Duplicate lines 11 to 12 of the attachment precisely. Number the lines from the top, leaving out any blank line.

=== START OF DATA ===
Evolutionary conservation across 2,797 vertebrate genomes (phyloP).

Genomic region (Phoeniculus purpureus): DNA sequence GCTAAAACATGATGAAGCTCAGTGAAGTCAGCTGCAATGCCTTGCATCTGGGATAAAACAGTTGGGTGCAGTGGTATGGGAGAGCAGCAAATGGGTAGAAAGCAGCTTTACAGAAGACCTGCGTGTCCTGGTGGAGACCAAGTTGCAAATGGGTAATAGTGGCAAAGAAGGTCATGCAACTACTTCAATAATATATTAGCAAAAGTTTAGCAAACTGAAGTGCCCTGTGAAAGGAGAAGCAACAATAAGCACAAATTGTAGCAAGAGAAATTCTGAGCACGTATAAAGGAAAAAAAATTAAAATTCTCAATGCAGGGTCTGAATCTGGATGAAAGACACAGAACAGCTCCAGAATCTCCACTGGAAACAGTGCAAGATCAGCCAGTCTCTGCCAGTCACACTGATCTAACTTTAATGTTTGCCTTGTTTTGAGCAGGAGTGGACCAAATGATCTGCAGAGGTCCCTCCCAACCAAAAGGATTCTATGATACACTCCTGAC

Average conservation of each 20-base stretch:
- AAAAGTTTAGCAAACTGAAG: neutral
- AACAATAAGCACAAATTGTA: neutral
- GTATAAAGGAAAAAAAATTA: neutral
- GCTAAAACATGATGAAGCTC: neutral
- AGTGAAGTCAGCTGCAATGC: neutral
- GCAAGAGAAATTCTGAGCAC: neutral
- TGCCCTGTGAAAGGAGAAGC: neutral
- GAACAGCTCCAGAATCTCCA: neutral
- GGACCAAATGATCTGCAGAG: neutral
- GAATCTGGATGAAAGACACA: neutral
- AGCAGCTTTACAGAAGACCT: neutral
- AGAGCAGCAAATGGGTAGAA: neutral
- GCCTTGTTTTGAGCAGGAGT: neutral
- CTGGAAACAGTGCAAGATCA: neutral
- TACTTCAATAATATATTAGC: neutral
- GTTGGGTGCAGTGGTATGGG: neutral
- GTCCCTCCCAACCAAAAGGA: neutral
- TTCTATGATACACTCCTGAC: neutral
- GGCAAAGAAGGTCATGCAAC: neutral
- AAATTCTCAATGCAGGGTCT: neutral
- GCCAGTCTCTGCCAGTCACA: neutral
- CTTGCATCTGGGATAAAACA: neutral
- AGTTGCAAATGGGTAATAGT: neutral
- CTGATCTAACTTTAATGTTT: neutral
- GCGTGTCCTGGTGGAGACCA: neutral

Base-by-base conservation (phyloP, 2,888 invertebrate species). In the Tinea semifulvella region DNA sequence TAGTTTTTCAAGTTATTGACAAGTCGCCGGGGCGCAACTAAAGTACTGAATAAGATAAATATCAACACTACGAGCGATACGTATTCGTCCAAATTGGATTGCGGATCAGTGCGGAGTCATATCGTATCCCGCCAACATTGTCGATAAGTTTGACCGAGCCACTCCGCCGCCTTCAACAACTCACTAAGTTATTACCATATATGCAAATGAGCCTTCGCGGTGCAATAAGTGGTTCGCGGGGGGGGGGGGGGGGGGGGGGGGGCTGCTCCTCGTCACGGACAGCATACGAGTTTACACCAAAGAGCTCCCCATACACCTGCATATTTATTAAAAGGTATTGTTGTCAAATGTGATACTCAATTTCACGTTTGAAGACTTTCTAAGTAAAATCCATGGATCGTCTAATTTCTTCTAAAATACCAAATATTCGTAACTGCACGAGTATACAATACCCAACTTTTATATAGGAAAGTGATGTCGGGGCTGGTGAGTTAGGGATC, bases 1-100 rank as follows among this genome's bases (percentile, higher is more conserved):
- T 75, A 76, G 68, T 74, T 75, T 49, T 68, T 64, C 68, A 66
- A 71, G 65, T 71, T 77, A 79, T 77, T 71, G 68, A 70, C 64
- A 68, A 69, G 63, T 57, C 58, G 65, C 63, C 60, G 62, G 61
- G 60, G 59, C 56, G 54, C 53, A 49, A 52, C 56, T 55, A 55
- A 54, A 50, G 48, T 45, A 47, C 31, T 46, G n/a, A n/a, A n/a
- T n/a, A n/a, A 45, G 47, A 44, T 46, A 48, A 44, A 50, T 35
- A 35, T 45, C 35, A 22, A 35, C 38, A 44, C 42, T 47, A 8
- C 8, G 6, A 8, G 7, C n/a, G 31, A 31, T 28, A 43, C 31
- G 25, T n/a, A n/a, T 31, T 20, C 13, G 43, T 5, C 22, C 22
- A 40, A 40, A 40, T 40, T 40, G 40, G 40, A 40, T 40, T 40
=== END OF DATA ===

- GAACAGCTCCAGAATCTCCA: neutral
- GGACCAAATGATCTGCAGAG: neutral